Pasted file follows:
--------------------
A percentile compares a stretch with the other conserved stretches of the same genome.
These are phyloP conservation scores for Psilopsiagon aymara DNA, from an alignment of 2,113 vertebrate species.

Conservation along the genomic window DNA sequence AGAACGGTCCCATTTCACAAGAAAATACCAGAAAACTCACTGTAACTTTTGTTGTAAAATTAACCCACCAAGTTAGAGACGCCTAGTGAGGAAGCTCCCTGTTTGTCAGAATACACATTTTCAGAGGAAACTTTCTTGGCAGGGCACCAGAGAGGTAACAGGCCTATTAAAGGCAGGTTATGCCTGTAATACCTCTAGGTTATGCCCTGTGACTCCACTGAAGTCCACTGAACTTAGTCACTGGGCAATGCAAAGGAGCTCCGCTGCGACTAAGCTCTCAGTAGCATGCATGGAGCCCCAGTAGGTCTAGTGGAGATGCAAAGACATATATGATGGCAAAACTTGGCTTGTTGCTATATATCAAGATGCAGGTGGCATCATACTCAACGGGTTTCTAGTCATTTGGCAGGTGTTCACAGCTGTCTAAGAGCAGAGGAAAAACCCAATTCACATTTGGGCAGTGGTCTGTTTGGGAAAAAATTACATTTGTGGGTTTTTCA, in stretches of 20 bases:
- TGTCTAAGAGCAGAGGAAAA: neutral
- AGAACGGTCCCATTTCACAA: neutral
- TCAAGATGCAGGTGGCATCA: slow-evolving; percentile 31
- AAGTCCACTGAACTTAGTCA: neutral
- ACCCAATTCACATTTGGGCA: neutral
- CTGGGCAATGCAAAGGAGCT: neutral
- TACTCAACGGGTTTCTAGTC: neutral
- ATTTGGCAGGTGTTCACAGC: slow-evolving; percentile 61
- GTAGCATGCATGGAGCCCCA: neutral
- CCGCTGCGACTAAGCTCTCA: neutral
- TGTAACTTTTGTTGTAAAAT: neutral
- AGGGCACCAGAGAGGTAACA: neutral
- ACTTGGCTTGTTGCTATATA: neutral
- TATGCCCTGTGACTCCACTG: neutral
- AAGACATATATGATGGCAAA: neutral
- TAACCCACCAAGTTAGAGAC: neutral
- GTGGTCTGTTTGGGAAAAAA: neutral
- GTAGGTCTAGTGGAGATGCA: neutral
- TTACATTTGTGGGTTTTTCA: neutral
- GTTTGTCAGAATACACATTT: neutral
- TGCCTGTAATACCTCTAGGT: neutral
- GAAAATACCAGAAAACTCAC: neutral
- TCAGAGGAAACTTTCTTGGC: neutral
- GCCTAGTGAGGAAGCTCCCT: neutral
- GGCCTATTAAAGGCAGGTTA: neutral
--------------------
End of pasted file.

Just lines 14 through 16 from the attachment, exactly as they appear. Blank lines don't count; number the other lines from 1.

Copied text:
- TGTAACTTTTGTTGTAAAAT: neutral
- AGGGCACCAGAGAGGTAACA: neutral
- ACTTGGCTTGTTGCTATATA: neutral